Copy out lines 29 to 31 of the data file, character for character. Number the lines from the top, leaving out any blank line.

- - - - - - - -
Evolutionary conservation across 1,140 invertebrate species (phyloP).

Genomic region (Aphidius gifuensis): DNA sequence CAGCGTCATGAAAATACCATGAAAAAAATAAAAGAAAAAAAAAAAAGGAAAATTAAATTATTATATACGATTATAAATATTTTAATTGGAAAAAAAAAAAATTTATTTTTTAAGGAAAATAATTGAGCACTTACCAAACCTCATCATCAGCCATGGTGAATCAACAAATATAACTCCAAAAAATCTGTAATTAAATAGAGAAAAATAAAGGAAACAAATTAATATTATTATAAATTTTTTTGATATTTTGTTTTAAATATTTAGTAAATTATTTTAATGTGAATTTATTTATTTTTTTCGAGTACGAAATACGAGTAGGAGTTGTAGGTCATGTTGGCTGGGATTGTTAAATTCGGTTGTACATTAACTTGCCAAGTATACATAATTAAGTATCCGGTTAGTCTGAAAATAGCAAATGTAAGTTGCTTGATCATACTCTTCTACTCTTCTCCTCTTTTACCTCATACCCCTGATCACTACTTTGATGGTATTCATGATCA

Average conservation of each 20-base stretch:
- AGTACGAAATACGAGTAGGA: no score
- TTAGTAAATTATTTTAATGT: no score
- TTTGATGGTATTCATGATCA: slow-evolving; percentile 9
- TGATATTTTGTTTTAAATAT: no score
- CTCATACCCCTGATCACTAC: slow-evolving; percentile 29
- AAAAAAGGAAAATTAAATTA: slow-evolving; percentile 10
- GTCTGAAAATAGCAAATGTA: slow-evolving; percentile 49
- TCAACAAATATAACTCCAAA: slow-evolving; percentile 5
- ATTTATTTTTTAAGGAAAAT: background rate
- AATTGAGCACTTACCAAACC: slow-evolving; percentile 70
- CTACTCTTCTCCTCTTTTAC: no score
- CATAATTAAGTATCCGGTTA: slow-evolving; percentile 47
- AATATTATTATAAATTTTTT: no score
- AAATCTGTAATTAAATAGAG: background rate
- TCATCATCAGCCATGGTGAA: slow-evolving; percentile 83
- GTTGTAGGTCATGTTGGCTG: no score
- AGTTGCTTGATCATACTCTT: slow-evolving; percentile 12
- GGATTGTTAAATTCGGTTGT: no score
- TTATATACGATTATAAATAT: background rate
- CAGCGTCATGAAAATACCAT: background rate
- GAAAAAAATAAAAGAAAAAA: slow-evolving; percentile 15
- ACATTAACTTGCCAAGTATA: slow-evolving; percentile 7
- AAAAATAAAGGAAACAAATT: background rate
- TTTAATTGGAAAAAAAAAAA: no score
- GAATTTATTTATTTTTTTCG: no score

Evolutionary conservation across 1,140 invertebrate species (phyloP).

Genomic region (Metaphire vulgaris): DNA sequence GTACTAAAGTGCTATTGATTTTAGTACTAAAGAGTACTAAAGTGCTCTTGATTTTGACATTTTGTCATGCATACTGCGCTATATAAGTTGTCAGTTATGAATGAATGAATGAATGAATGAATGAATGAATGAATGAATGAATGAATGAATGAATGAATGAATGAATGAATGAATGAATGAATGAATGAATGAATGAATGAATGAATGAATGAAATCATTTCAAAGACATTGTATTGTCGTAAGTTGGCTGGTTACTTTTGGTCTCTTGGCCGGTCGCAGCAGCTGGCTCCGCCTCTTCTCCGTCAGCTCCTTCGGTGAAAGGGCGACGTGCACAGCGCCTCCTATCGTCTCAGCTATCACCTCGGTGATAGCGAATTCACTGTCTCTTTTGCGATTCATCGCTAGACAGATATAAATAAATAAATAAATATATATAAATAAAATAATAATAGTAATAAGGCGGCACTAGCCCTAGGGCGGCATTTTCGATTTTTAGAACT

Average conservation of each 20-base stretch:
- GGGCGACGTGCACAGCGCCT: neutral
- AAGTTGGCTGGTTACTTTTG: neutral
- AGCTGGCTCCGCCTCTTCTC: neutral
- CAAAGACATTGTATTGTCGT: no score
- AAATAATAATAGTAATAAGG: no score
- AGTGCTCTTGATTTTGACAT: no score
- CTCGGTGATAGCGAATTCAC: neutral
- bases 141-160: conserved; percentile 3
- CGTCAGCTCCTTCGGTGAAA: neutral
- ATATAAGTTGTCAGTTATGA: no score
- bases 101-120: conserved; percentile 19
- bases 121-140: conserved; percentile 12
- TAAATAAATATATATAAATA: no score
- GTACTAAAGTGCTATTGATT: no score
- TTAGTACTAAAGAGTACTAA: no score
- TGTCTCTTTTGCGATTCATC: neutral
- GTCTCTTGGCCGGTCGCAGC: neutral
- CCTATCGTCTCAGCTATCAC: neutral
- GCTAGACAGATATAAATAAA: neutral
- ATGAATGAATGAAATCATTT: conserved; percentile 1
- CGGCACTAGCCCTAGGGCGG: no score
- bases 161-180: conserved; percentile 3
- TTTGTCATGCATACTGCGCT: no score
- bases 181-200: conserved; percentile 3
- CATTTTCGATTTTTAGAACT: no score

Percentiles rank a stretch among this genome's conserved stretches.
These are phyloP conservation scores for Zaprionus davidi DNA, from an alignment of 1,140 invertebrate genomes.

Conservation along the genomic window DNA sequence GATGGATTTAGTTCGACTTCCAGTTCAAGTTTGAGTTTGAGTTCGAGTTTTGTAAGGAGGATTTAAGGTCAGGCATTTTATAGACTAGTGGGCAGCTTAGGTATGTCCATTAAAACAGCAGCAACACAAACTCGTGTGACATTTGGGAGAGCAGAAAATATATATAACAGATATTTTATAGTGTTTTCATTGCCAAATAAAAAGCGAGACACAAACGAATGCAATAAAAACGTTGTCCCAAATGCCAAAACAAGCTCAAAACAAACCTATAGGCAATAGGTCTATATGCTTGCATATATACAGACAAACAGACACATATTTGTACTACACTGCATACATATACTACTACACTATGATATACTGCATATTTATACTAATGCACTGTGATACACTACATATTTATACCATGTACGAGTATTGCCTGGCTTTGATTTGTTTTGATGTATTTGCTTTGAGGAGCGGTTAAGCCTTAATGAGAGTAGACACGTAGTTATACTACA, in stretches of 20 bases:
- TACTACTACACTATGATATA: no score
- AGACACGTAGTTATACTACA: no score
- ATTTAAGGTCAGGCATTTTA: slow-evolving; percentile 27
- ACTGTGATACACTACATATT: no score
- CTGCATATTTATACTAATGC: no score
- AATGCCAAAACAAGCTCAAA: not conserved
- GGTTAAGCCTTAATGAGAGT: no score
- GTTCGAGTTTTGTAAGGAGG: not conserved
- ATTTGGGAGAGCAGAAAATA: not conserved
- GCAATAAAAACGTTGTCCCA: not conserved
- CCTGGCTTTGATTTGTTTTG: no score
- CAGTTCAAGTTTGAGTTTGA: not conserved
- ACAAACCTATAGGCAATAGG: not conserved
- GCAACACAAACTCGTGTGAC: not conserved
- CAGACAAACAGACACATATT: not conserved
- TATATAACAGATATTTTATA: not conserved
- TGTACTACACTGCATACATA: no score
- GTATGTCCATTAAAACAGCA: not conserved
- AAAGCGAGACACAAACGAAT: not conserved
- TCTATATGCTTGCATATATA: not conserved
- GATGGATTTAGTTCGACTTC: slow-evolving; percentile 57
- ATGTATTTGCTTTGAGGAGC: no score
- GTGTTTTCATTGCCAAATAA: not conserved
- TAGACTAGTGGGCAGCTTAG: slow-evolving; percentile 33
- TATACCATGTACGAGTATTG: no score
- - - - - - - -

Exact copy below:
Evolutionary conservation across 1,140 invertebrate species (phyloP).

Genomic region (Metaphire vulgaris): DNA sequence GTACTAAAGTGCTATTGATTTTAGTACTAAAGAGTACTAAAGTGCTCTTGATTTTGACATTTTGTCATGCATACTGCGCTATATAAGTTGTCAGTTATGAATGAATGAATGAATGAATGAATGAATGAATGAATGAATGAATGAATGAATGAATGAATGAATGAATGAATGAATGAATGAATGAATGAATGAATGAATGAATGAATGAATGAAATCATTTCAAAGACATTGTATTGTCGTAAGTTGGCTGGTTACTTTTGGTCTCTTGGCCGGTCGCAGCAGCTGGCTCCGCCTCTTCTCCGTCAGCTCCTTCGGTGAAAGGGCGACGTGCACAGCGCCTCCTATCGTCTCAGCTATCACCTCGGTGATAGCGAATTCACTGTCTCTTTTGCGATTCATCGCTAGACAGATATAAATAAATAAATAAATATATATAAATAAAATAATAATAGTAATAAGGCGGCACTAGCCCTAGGGCGGCATTTTCGATTTTTAGAACT

Average conservation of each 20-base stretch: